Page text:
The Indianapolis Star from Indianapolis, Indiana on November 23, 1947 · Page 41
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The Indianapolis Star from Indianapolis, Indiana · Page 41

Indianapolis, Indiana
Issue Date:
Sunday, November 23, 1947
Page 41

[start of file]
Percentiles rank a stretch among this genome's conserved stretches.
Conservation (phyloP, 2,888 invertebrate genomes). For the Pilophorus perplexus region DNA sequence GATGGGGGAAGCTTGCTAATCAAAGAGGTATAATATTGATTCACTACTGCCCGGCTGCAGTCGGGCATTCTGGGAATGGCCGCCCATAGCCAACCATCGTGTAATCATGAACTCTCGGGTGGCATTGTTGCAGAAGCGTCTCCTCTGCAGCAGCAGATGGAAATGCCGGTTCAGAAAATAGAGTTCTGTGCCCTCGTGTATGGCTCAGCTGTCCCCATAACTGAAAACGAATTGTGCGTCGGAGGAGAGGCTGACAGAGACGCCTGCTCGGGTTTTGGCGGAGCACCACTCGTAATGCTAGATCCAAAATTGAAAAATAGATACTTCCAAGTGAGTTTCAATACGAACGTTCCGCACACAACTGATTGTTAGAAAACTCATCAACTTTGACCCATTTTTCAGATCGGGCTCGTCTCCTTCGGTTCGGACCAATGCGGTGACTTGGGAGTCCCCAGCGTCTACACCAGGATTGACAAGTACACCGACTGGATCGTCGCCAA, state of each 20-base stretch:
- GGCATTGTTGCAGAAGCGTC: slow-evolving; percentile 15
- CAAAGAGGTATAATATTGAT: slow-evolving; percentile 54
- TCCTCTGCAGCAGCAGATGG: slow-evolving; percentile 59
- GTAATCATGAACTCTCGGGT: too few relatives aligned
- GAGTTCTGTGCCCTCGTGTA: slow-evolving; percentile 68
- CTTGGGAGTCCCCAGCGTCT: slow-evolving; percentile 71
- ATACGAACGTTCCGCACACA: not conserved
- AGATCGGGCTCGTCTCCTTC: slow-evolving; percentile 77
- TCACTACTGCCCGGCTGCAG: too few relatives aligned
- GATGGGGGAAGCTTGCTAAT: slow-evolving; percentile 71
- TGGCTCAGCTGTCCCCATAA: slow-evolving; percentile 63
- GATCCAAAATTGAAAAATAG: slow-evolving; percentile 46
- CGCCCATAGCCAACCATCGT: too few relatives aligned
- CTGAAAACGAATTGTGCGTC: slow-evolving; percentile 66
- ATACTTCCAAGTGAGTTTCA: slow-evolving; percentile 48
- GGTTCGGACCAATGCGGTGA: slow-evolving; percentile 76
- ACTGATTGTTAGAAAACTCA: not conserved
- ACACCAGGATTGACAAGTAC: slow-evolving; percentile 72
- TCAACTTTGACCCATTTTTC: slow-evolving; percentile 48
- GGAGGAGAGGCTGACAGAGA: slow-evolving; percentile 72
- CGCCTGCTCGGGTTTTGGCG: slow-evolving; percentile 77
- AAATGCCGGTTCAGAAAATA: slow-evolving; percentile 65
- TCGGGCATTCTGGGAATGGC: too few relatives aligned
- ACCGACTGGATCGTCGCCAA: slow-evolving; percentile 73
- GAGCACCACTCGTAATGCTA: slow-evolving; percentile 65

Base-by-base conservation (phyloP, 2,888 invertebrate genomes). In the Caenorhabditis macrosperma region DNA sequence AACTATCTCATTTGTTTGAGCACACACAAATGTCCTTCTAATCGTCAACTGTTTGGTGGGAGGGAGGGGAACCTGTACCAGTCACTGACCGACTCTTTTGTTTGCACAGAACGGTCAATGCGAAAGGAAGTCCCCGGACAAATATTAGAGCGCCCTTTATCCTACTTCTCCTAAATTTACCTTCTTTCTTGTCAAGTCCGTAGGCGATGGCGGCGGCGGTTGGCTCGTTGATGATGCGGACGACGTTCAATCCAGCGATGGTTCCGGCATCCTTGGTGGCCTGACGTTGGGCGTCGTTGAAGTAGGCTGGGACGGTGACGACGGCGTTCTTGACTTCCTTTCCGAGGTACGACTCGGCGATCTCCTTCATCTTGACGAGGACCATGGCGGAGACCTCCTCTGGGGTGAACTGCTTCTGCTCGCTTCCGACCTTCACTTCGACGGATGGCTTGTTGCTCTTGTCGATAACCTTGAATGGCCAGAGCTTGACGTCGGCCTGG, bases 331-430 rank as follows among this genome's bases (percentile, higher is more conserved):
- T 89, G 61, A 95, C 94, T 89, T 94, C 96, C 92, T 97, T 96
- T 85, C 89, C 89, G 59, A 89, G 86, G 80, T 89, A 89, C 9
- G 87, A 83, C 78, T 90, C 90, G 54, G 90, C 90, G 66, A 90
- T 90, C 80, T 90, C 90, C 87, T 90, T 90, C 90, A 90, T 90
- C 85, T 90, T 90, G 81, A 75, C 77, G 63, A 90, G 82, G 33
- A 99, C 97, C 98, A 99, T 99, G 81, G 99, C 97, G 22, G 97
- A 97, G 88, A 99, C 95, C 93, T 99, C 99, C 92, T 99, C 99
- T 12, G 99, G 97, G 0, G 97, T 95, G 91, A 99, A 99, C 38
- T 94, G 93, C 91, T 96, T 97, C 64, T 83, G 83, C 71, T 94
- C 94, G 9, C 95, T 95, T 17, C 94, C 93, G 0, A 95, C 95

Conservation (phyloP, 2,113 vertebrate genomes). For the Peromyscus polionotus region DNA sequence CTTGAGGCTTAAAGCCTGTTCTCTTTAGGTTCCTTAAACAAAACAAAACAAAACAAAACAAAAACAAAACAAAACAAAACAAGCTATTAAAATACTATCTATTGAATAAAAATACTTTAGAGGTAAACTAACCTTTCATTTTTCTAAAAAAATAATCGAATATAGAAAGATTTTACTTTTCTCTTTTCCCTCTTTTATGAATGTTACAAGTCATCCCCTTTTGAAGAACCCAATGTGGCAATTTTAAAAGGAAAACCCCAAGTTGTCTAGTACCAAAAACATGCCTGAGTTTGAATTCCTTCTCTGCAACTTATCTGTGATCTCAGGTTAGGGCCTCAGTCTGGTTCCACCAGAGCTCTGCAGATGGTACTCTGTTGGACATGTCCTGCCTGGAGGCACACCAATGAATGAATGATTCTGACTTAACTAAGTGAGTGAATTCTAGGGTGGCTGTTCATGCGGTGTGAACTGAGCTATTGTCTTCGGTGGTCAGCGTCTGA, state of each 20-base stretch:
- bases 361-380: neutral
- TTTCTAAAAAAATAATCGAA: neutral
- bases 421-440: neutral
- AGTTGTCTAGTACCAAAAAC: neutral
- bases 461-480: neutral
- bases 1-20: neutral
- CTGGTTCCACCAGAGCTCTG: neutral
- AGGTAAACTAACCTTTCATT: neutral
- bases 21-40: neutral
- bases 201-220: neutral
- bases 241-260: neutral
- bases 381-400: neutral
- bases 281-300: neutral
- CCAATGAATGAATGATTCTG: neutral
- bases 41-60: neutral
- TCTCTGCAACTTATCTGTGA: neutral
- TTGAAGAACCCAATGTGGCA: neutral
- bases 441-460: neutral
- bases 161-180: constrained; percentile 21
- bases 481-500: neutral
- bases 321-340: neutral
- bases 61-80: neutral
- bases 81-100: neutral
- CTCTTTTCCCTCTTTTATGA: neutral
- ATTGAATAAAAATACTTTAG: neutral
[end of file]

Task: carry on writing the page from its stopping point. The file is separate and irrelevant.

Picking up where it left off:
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SPORTS, FINANCIAL, AND BUILDING The Indianapolis. Star Section 3 SUNDAY MORNING, NOVEMBER 23, 1947 n nn Si Mi Stems 18-114 Victory w fwim - ireswra's4tt IPeriod Held fosil 3th Tilt Is Taken By Irish Notre Dame Remains : Unbeaten, Swamping Tulane Team, 59-6 7 By BOB WILLIAMS Star Sports Writer South Bend, Ind.. Nov. 22 Only Southern Calilornia stands between Frank Leahy and his third Undefeated football team in five seasons at Notre Dame. ' His fighting Irish romped to 32 points in the first quarter against Tulane here this afternoon and then coasted in for their eighth Straight triumph, winning, 59-6. A full house of 57,000 fans braved the cold to see Notre Dame's final home game and surely none of the witnesses could deny the Irish their latest claim to national intercollegiate grid supremacy. NEXT SATURDAY will be an open date, and the Irish close shop at Southern California two weeks from today. Notre Dame's tremendous power is best reflected in the statistics where the Gold and Blue picked up 471 yards on the ground to 142 for Tulane and 106 yards on six out of 16 pass attempts to only 28 for the invaders. The Irish made 24 first downs against seven for Tulane, 15 in the second half when they scored Notre Tulane Dame First dawns 7 24 Net yards gained, rushing. . . Ill 453 Forward passes atttemprd . 10 1ft Forward passes completed 3 6 Yards forward passing- 28 106 Forwards Intercepted by. . . 1 , X Yards trained run-back interceptions 23 SB Punting average 36 20 Total yards, all kicks returned 45 128 Opponent fumbles recovered.. 2 4 Yards lost by penalties ... 5 75 twitfe In each of the last two Quarters. Six of the Green Wave's first downs came in, the first half when the visitors ; scored their only touchdown early in the sec-end period. t ' EMTL SITKO and Terry Bren-lian scored two touchdowns apiece to lead the Notre Dame scoring parade. Bill Gompers, John Pa-nelli, Cornie Clatt and Jim Bren-nan also shared in the limelight each with one six-pointer, and Fred Earley kicked the extra points after five of the nine touchdowns. 'Johnny Lujack, All-America signal-caller, and George Connor, All-America tackle and the Notre Dame captain, headed the list of seniors playing for the last time in the stadium. They looked their best and when Notre Dame rang the bell twice in the first three minutes and 45 seconds of action, the big crowd sensed that the Irish were rolling toward their biggest total Jf the season. - The Irish took the opening kickoff and moved to the Tulane 2"8, but there lost the ball on downs. Brennan intercepted Cliff VanMeter's pass on the Tulane 42 and returned it to the five where Sitko bucked over for the T.D. Then Notre Dame recovered the first of two kickoffs and promptly recorded its second marker. Flanker Jim Martin fell on the t Turn to Page 42, Column 4 Net Opener Won By St. Joseph's ,' Rensselaer, Ind., Nov. 22 (Spl.) St. Joseph's College grabbed the lead and never was headed to swamp Chicago Teachers, 73 to 37; in its opening basketball game of the season here tonight. Coach Art Cosgrove used nearly three full teams with Sophomore Guard Ray Patterson leading the attack with 17 points. St. Joseph'- (7S) Chi. Teachers (37) FG FTFF FG FT PF Horky.f Collins.' Brennan.f Bauman.f Hoffmann.f Krodel.c Fischer. c Patterson, f Barton ,f Jensen. c Kusek.g Tesrr.ond.f Stone .c O Donnell,e Totals 1 O 0 Brancato.I 4 Taylor, f 1 Kramp.f llExeell.f 0 Dlllon.c SIEtten.c 0 Cray g liReuter.g 3 Trahey.f liTabelman.f 3lMueller.g Wickert.f 31 11 19 Total! 13 11 33 Brennan. Free Throws Mlaied-Colllns, Krodel 2. Fischer. Patterson Barton 2. Jensen, stone 2. Kramp 2, cxceii, Dillon 6. Cray, Trahey. Tabeiman. Referee - BiU JNewbold. Umpire - Jerri Stetner. Tennessee Trims Kentucky, 13-6 ; Lexington, Ky., Nov. 22 (UP) An eleven-year-old hoodoo and the passing of J. B. Proctor proved too much for Kentucky on slippery Stoll Field today as Tennessee scored an upset 13 to 6 victory. , Proctor stood behind the screen cf Tennessee blocking and whipped out passes that Kentucky could not stop at crucial moments. The aerial assault maintained Gen. Bo Neyland's record of never having lost to a Kentucky team since he took over the Vols in 1926. . Theast Kentucky victory in the ancient series came in 1935 when Neyland was on active duty. i . : . .-: : . '.: . y': . . ;..-'.:::.;v tx . -i jut ti t i , w s. sr f"f.j rx( s TOP Norb Adams of Purdue Is smothered by Indiana linemen. CENTER Del Russell, Indiana, tried to sweep the end but Bill Sprang is coming up to meet him. BOTTOM Dick Deranek is brought down after running back the opening kickoff. Butler Beaten, 26 To 19, As Bearcats Grab Title By LEE HAXSELL, Star Special Correspondent Cincinnati, O., Nov. 22 The University of Cincinnati's Bearcats clinched the mid-American Conference grid championship here today before 10,000 fans as they scored a versity .on a soggy field. On the second play of the ball game, Right Half Roger Stephens went over left guard and raced 67 yards for a touchdown before Butler's defense was set up. Tackle Tom Jessen's place kick was wide and Cincinnati led 6-0 with less thai) a minute of the first quarter gone. Ken Smock took Jessen's kickoff on the Butler 18 and returned to the 32. An unnecessary roughness penalty moved the ball to the 47. Smock picked up eight, Frances (Moe) Moriarity carried to the Bearcats' 40, and then Smock, Moriarity and Orville Williams moved to the U. C. six where Butler lost the ball on downs. Knute Dobkins and Quarterback Tom O'Malley exchanged punts for the remainder of the time in the initial period. MID-WAY in the second stanza, Stephens took an underhanded toss from O'Malley on the 44 and scampered the remaining 42vunosia '.'.l. o'.'.'.'.'.'.'.'." Ucurmrk yards for his second score of the lf, rCg:;::v-half. Jesson's kick was wide to,Biji 51 Murphy the Tight. Pnllnwintr RntWe VirkniY in the second half, Stephens returned to the 35 where Butler's David " Peterson intercepted a Bearcat pass and returned to Cincinnati's 15. Smock passed to Williams on the 11. He faded back to attempt a third consecutive pass, couldn't find a receiver and cut through center for Butler's first touchdown. Guard Ray McSemek's attempted place kick was blocked. CAPT. OTT HUBRLE'S Inter- S4 I 9 , Of c t z4 Ys 26-to-19 victory over Butler Uni ception of another Cincinnati aerial enabled the Bulldogs to pull even at 12-12. Hurrle gathered in one of McMillan's toses on the 50 and raced to the Cincinnati six before being tackled, from behind. Williams tossed to End Ralph Chapman on the one and Morarity cracked center for the touchdown. McSemek's second kick was blocked. Butler's hopes for victory were shortlived, however, when in the fourth period two intercepted Butler passes were turned into touchdowns by Bearcats Mac Graham and Jim Dougherty. Jessen made both kicks to give Cincy a 26-to-12 lead. The Bulldogs managed their final score on Smock's 21-yard touchdown pass to Peterson just before the game ended. McSemek booted the extra point, trimming Cincinnati's margin to 26-19. Cincinnati Batler PlttS .......... .T. V . S.rmr McMillan Q Sylvester i?rtru L. H Smart ,stfpnn R. H Willimi Graham .P ., Moriarty ' Score by Perio4 Cincinnati .a 0 14-24 Butler 0 0 12 7-19 Touchdowns Stephens 2. Graham, Doufh-erty. Smock, Moriarty. Peteraon. Point Prom Try Alter Touchdown-" (Cincinnati! Jessen 2; I Butler i McSemek. Substitutions - I Cincinnati i Douiherty, O Mailey, Storm, Kllmciak. Hoizman. Per-rotti. Schebert, Jrssen. Penrel, Rothfuss, Shorts; (Butler) Peterson. Bennett. Carter, Cuyer, Jones, Mssariu. Warrenburf. Win-nines. Hmkle, Sieet, Etraub, pike. Mater-noikl. Carter. Referee W. Surface (Indianapolis). Vm-pl re-Harry Schwab ( Dayton i. Hee4 Ed Godfrey ( Cleveland i. Pield Judge Robert Caldwell ( Cleveland i . av a. .,, j-w m w 4J W A- V S ' ,4. X X 1, f HS Free Throws Give Decision To Cathedral Greater accuracy at the free throw stripe enabled the Cathe dral Irish to capture their opening high school basketball game of the season last night at Ben Davis when they defeated the Giants, 33 to 25. Outscored by a bucket from the field, the Irish mastered 13 free shots to hand Ben Davis its third straight whipping. The Giants couldn't hit from short range, muffing all but 3 of 12 free throw attempts. Herman Hagner and Mike Rad-kovic shared scoring honors for the Irish, each with 9 poirvts. Cathedral (33) Ben Darts I2!i) PC PT PP PC PT PP OO0 Ha mer.f Radkorlcf Roberta N-w.f Muller.f Kriersf O Brlen.f Srhmlrtt.f Roeor.c Morns. c Beach. f . 2 5 2 Harper.f O Orn.r.f 2 lShofner.e lir;rahsm.g 2 Stoll r 3 1 O 0 2 0 2 O 0 1 0' Arch.r.f O Poole.f 0MrCurmu:k.e 1 Butrum.I I Shambaufh.f 2 P.uhl f IKnotu.r 10 13 101 Totals Totals 11 3 IS Pre Throws M I sad Archer (II. Omer, Sholner (3i, Graham. Knotts, Hafner 3i, Baokovic (21, New ( 2 i , Roeder. Referee-Jack O Neal. Umpire-f rank White. i Washington Trounces 0 3l 1 01 State Eleven By 20-0 Seattle, Nov. 22 VP) Little Brooks Biddle skirted the ends and sliced the tackles to lead the University of Washington to a 20-to-0 football victory today over a scrappy band of Washington State College Cougars in the season's ' final game for both teams. Washington ran up a total of 16 first downs to the Cougars' three and amassed a total of 224 net yards at rushing. 7 Three-Point Boot Clinches Verdict As Riveters Stage Belated Rally lloosiers On Bench Sense Turn Of Tide I Shortly After Return From llalftime Rest By JACK K. OVERMTER, Star Sports Writer Bloomington, Ind., Nov. 22 It's amazing how football players on the bench sometimes can sense victory coming their way. Indiana's certainly did today. When the Hoosiers filed out from their dressing rooms after that scoreless first half, they were a grim lot, and the nct they had to shoo an errant and somewhat tipsy gentleman off the bench didn't help their mood any. But it changed in an Instant. Lou Mihajlovich, the right end from South Bend, who was playing his last collegiate game today, mainly was responsible for it when he blocked George Papach's punt and fell on it on the Purdue nine-yard line. Everyone jelled VThis is it" as they threw rib-crushing bear hugs around one another. Even Coach Bo McMillin did a little jig in anticipation of the coming touchdown. Two plays later, Dick Deranek, another South Bend senior, got through the first score on a reverse off tackle and came off the field screaming "After four years I finally got a touchdown against those Boilermakers". AS PLAYERS came on and off the field they all said the same thing "there's more where that came from and we'll get 'em." So by the time Halfback Mel Groomes made the Indiana touchdowns all-senior affairs by catching that pass from Halfback Del Russell, the Hoosiers were taking it all in stride. They knew it ail the time. ' Then the atmosphere changed. The coaches became tense again and as the Riveters began to INDIANA COLLEGES Indiana 18, Purdue 14. Notre Dame 69, Tulane 6. Cincinnati 26, Butler 19. Valparaiso 27, Niagara 7. Evansville 6, Upper Iowa 0. OTHER BIQ NINE Michigan 21, Ohio State 0. Minnesota 21, Winconsin 0. Northwestern 28, Illinois IS.', OIHKR COLLEUtS - Alabama 41, Louisiana Htate 12. ArUma htate 7, Nrw Mexico Teachers U. Arkansas Mate 4f), Centre O. Boston U. 20, tolcate 14. Boston tollrie 2A, Ml. Mary's 7. Calilornia 21, tUanlurol 10. taniiius 21, Toledo 13. Centenary 6, Trinity A (tie). Cl'mson 34, Auburn IS. Columbia itM, byracasa 8. . Colorado A. and M. 21, Wyoming 6. Uavia and Eiklns 1, West Virilnia Weslryan . Uenlson 12, tVlllenberi 6. Davidson HH, C itadel 7. Daylon 7, t. Bonavenlure 6. Dickinson 7, Waahiiifton and Jefferson (:. Lantern Illinois 19, Western Illinois 0. tmporla htate 2S, Pltlsbarfh Teachers 7. George Washington 0, fieorsetown 0 (tie. Georgia Tech fil, Purman 0. Georgia 2 7, Chattanooga 0. Hardin 25, Austin 0. Grove City 7, Carnegie Tech 0. Holy t'rosa 41, Pordliam 0. lUverford 13, Swarthmore 0. Ilolstra 16, Hints Point 7. Hillsdale 41, Illinois College 7. Illinois Htate Normal 12, Illinois Wcsleyan S Idaho 24, Lewis and Clark 6. John Carroll HI, Akron 0. Juniata 20, Lebanon Valley . Kansas 20, Missouri 14. Kings College li, Keystone 7, Kerrville Htate 19, Langston 7. Lafayette 7, Lehigh 0. Louisiana, College 7, Delta Teachers A. Louisville 33, Washington (Ml. Louis) 20. Marquette , Arlsona 21. Marshall 33, Bradlry 10. Mississippi Htate 14, Mississippi Southern 7. Missouri Valley 21, Rorkburst 7, Maryland 20, Vanderblll 8. Muhlenberg 39, Burknell 0. Memphis Htate 40, Austin Peay 0. Mount I'nion 26, Wooster 14. Morris Brown 0, Brnedlrt 0 (tie). Murray 21, Western (Ky.) O. mew Mealra Military 27, Eastern Mew Mealro 8. North ( arollna Slate 7, Virginia 2. North-Carolina 21, Duke O. North leias Htste 12, Last Teaas Htale . Northern Illinois Htate 28. James Mllllken 6. Occidental 8, Pomona A (tie). Obla H'ealeyan 27, Oberlln A, Ohio I . 12, Xavier 7. Oklahoma (Ity 4, Baldwin-Wallace 25, Oklahoma 14, Nebraska 1.1. Oregon 1 4, Oregon Htate A. Penn Htate 29, Pittsburgh 0. Princeton 14, Dartmouth 12. Penn Military 27, Albright 19. Prairie View 19, Langston 7, Rice 7, Teaas Christian 0. Rollins 40. Otterbeln 0. Hewanee A2, Hampden Hydney 7. Khurtle 2H. Prlnrlpls 8. Southern Methodist 10, flaylor 0. Southern Illinois 20, southeast Missouri Htate IS. Southern California A, IT I A 0. Southeastern Louisiana 30, Eastern Ken- turky Teachers 8. Southwest 7xas State 2, Houston 0. Ktrphen P. Austin 13, Ham Houston Stale 0 Hletson 8, Mississippi College 6 (lis), Tenneaaec 13, Kentucky 6. Tulsa 30. Detroit 20. Teraa Tech 28, Nrw Mexico) 20, I tab Htate 49, Idaho Htate 42. Wagner e7, Hartwlrk A. Washington College 20, Rider A. Washington and Lee 1A, Delaware 13. Western Maryland 14, Johns Hopkins 14 (Mel. West Virginia 21, Temple 0. Williasw and Mary 20, Bowling Green 0, Wllka 13, Wyoming Hemlnary 7. Whcaton 34. Lake Parest 1 9. Wllherforre 30, Virginia Htate 0. Wofford 13, Randolph-Macon 7. West Texas Statu 35, Arlsona Htate (Tea-pel 7. Washington 20, Washington State 0. Tale 31, Harvard 21. STATU COLLEGES St. Joseph's 7S, Chicago Teachers 37. LOCAL HIGH SCHOOLS Cathedral 33, Ben Davis 25. ' OTHF.B HIGH SCHOOLS New Albany 82, Silver Creek 32. PROFESSIONAL NATIONAL LKAOl'E Indianapolis 82. Tri-f ltl.s 4S. Rochester 84, Syracuse 80. Olhkosa 68, Pilot S3. Association af Asscrtca Boston A.I, Providence 82. Philadelphia S3. New Tork 7S. St. Louht 70, Washington 82. Baltlnsora 78, Outage 71.. ... move to a score they kept shouting "alert", "you're too wide," and other such warnings to players on and off the Held. Everyone &eemed to have the same idea for the field goal which eventually won the game. When the Hoosiers bogged down on the Purdue 14 after three downs and then changed ends of the field for the fourth quarter, a lot of the boys began yelling for a Held goal to be kicked. McMillin had the same idea, though, and already had a man In to call the play. WITH A HALF minute to go, McMillin sent all seven seniors on the team into the game at one time. On the next play Purdue scored to make It 16 to 14. But not a soul was worried except the timer. He couldn't get players out of his way to see the ball's movement. Purdue's bench was a study in contrast the first half. The. favorites, Coach Stu Hol-comb and, his boys nevertheless had a worried air about them as they took their places to start the game. Holcomb concentrated on talking to Pinky Wilson, his aide in the press box, as to how Indiana was playing. Everything was business-like and efficient around the Purdue benches. When Indiana's defensive formations began to click the players' attention turned to stopping the Hoosier offense. What seemed to worry them most was Indiana's screen passes, for they kept yelling to "watch that screen" on almost every ploy. WHEN GROSSMAN came back to try a fake field goal in the first quarter, Holcomb and Assistant Jack Mollenkopf knew what was up immediately. They yelled to the halfbacks and succeeded in stopping It. The dressing rooms were gay and gloomy, respectively, as usual. The only significant fact to come from them was the success of the defense Indiana played. McMillin used a tight eight-man line, shifting from a 5-3 to 4-4 as Purdue plays demanded. On passes, Indiana moved quickly into what amounted to a 5-2-2-2. Bo called this "putting all our eggs in one basket, and I must say It worked awfully well." Holcomb called Indiana "a mighty fine football team. There's no doubt that they licked us. It was one of those things. On the blocked punt, we had a first down, but were penalized and then had to kick. Can't blame anyone for what happened." "THAT DEFENSE worried us," he said. "We couldn't get through it running and couldn't afford to pass against that shift until we were behind." But there was little disappointment in the Purdue performance on the part of many Boilermaker backers. Albeit grim, so many pas-sersby dropped in to congratu late Stu on a good Job that the Riveter dressing room might have been mistaken for the victors'. Trojans Capture Crown By Edging Uclans, 6-0 By ALEXANDER KAHN Los Angeles, Nov. 22 (UP) University of Southern California today won the Tacific Coast Conference championship and the right to represent the West in the Rose Bowl by edging out a fighting UCLA eleven 6 to 0 in the wildest football climax seen in years in the Los Angeles Coliseum. The finish of the game found 102,050 fans shrieking hysterically as the Bruins drove to the South ern California four-yard line then had their fourth-down pass intercepted In the end zone by halfback Gordon Gray. The victory left the Trojans the only undefeated Conference team on the Pacific Coast. THE TROJANS made their lone touchdown early in the second period by capitalizing on the known Bruin weakness against flat passes. A 32-yard flip from Quarterback Jim Powers to Halfback Jack Kirby in the end zone gave them the only score of the j game. And for the next 40 minutes of play a desperate UCLA team that had vowed it would win this game to make its season a successful one smashed away at the strong Trojan line only to be turned back time after time. But the greatest drive the Bruins put on was the fourth-period march down to the four- Crimson Dominates Bucket Encounter For Th ree Periods Before 33,500 Fans By HAROLD HARRISON, The Star Sports Editor Bloomington, Ind., Nov. 22 Rex Grossman, a 210-pound quarter back from Huntington, Ind., "kicked the bucket" today he kicked the Old Oaken Bucket right back into Indiana1 University's possession. Grossman's field goal, registered on the first play of the final period, was the margin that gave Indiana a 16-to-14 victory over the Boilermakers in this 50th game between the two state schools. As for Turdue, it was a case of not too little, but much too late. The Boilermakers were down, IS to 0, after Grossman's field goal, but they came steaming back for two touchdowns in the closing minutes that made it a ball game right up to the dying seconds. Only 20 seconds remained when the Boilermakers registered their final touchdown. They even tried a short kickoff In a desperate effort to get the ball, but that didn't work and time ran1 out after the Hoosiers had tried one play. A CROWD of 33,500 sat through this bleak November afternoon to watch chapter No. 50 in this stirring football duel. There was no rain during the game, but the field was sodden. This was Indiana's fourth straight triumph over Purdue the first time in history the Hoosiers ever have won four In row from the Boilermakers. It made the long series stand at 25 victories for Purdue, 20 for Indiana and five ties. Until the final quarter today it strictly was an Indiana game. Purdue never got Into Indiana's territory until the final period and that was one that found the Hoosiers tiring and the Boilermakers willing to take some long chances, But let it never be said it wasn't a football game Purdue made it in the final period. THE BOILERMAKERS were hopelessly outclassed up to that point, but they steamed back for seven first downs in that quarter and they had Indiana hanging on for dear life, ., v , . But the fact the Hoosiers were hanging on is no detraction from their game. It was agreed gener ally that It was Indiana's finest effort. As it finally wound up, In dlana had 15 first downs to Pur due's 12 and led in every phase of tne game. The scoreless first half was no Indication of Indiana's superiority By actual count, the Boilermakers had the ball for only 28 plays ana several of those were punts It began to look like an Indiana team of old as the Hoosiers romped at will until they were near scoring territory and then they'd slow down to a complete stop. THE THIRD quarter was dlf ferent, however, and the Hoosiers galloped away for two touch downs. , The first was the direct result of a blocked punt. Lou Mihajlo vlch blocked a Boilermaker punt from the Purdue 25 and completed the Job by falling on it at the Purdue nine. Purdue stopped the next play, but there was an off side penalty that moved the ball to the four and from there Dick Deranek cracked right tackle for the first touchdown of the game. Purdue's sortie from the kick off carried as far as the Boilermaker 44 as far as the Lafa yette lads had been all day and then Indiana struck again. Taking a Purdue punt on their own 10, the Hoosiers went 90 yards in just eight plays to score Thpy pluggpd along to their j own 41 and then a 5!)-yard pass yard line. Equally true was the fact that there Southetn Califor nia put on Its greatest goal line stand of the season. In that march the Bruins went from Southern California's 48, where the drive started, to the shadows of the goal before being stopped. In the desperate drive Fullback Jerry Shipkey ripped the Trojan line to shreds until the Bruins needed only two yards for a first down and four for a touchdown. There USC held. AND ON the fourth down play Halfback Ernie Johnson took a short lateral, ran back to find passing room and heaved into the end zone where Gray made his interception and thus ended the drive. The bitter battle was mainly a contest between tne iwo most powerful lines in the West. The Trojans' forward wall was bul warked at tackle by John Ferraro and at end by Paul Cleary while the Bruin line featured chiefly the work of Center Don Paul and End Tom Fears. Trojan Quarterback Jim Pow ers, a substitute for first string Signal Caller George Murphy, was the inspiration for the Trojan team as well as throwing the scoring pass, and the man who caught that ball Kirby also was a substitute who has only limited playing time this season, although one of the fastest runners on the squad. Final Big 9 Standing W , , s , s , s , 3 2 , 2 , a , l i o 2 3 3 3 T O I O O O 1 1 O 1 Pet. ' l.onlt .6H3 .500 ,S00 .800 - .417 .417 .33.1 .23(1 Mlrhlgsn , , . Wisconsin . . Purdue Illinois .... Minnesota . Inua .., Indiana . . Northwestern Ohio Stale . from Del Russell to Mel Groomes wrote the payoff. Russell got well behind Bill Canfield and romped over the goal line after taking the toss. 1 THAT LOOKED like a plenty of points, but the Hoosiers still weren't satisfied for which they have much to be thankful. Norb Adams of Purdue fumbled and Indiana recovered on the Purdue 34. Russell and Deranek, a whale of a ball player all aft-ternoon, plugged to the 14 on fourth down as the quarter ended. ' Then Mr. Grossman arrived in the ball game. Russell, who previously had held the ball on a fake place kick, dropped back to hold the ball again. He teed the ball at the 20 and this time Grosman kicked for sure and It went over for thre more points.' They didn't seem too important at the time, but they got bigger as the game went along. rt'RDUE TOOK the next kick-off and went 66 yards for a touch down. Bob DeMoss' pass to Bob Whltmer, ruled complete by ln terference, blasted the Boilermakers from their own 38 to th Indiana 30 and that was the first time Purdue had been In Indiana territory. Then it was one smash into the line after another until Purdue finally had a first down on the two-yard stripe. Jack Ml-llto ground into the middle twice and still was Inches short of the goal line. From there Norb Adams made It over right guard. After an exchange of punts, Purdue started pounding again this time from Its own 34. Kenny Gorgal lost two trying to pass. Then there was an incomplete pass and, after that, Gorgal, trying to pass, circled right end to the Indiana 49. Dick Bushnell took over from that point and wheeled to the 23. Gorgal again tried to pass but, finding no receivers open, raced to the 15. Coach Stu Holcolbm rushed DeMoss back Into the game and he threw a touchdown pass to Ralph Weiger. IT WAS AFTER that play that Purdue tried Its short kickoff in a final effort to get the ball. Indiana's advantage in rushing was 192 yards to 161 and In pass-ing it was 118 to 40. That made the statistics just about as close as the score, even though the Boilermakers had to come up with their "too late" rush to make the score close. Indiana (18) Purdue (14). . . Heck O'Reilly . Hard Camsfhl Gibron Barbnlak Msloney Gorgal Crowt Adams MUlta 3-1 14-14 Pavensberg . . . , Wsgner , Brown Knratens ...... Wllurkl W. flartklewlcg . MlhsJIovlrh l. e , L. T :G:::;:;:: n. c R, T.. ....... R. E 0 L. H R. H .P r;roaxman . Russell Deranek -Score by Perloda- Indlsna 0 n i t Purdue 0 0 0 Touchdowns - lndlana-Deraneir Groomes; Pleld gotl-indiana-Grossmtn I Placement Purdue-Adams. Weiger. Points after tnufc. down-Indiana Grossman; Purdue Haver-stock 2. Substitutions Indlana-J. Rartklewin. Hoppe, Rawl, Moorehead, Harbison, Karstens, McDonnell, Scheie, Taliaferro, Groomes. itnberson. McKlnnle. Aimslroner Purrine Weiger, Whltmer, Bassett, Stoelllng. Karraa, Horvsth, Murray. Haverstock, Lehmkuhl. Sa- bins. Hornrir. canneld. niu borsk . Hartman. Papach, Peldklrczer, DcMoji, Bushnell, Af-new, Ktrsrnm. Pfohl. Referee. Rome Bamum IWaconsnl Umpire, R. W. Plnsterwald (Ohio Unl. v.rilly; pieid Judge. Lloyd Larson ( Wis consin i: Head Linesman, Herbert Stegcr I Michigan ). Columbia Downs Syracuse, 28-8 New York, Nov. 22 UP) Colum bia scored twice by air and twice by land today to whip Syracuse, 28-8, In a wild and woolly football game that wound up in confusion with only one goalpost standing as darkness settled over 23,000 dampened customers at Baker Field. With the long, drawn out battle enveloped in semi-darkness toward the end, Columbia was caught on two or three plays with only 10 men on the field and Syracuse followers tore down the Lion goal post with more than a minute of the contest remaining as the fans booed loudly. , But the Lions had long since sewed up their fifth straight triumph on two touchdown passes by Gene Rossides, who also had two others nullified by penalties, and two scoring line smashes by Fullback Ventan Yablonski, playing his last game for the Light . Blue along with nine other men.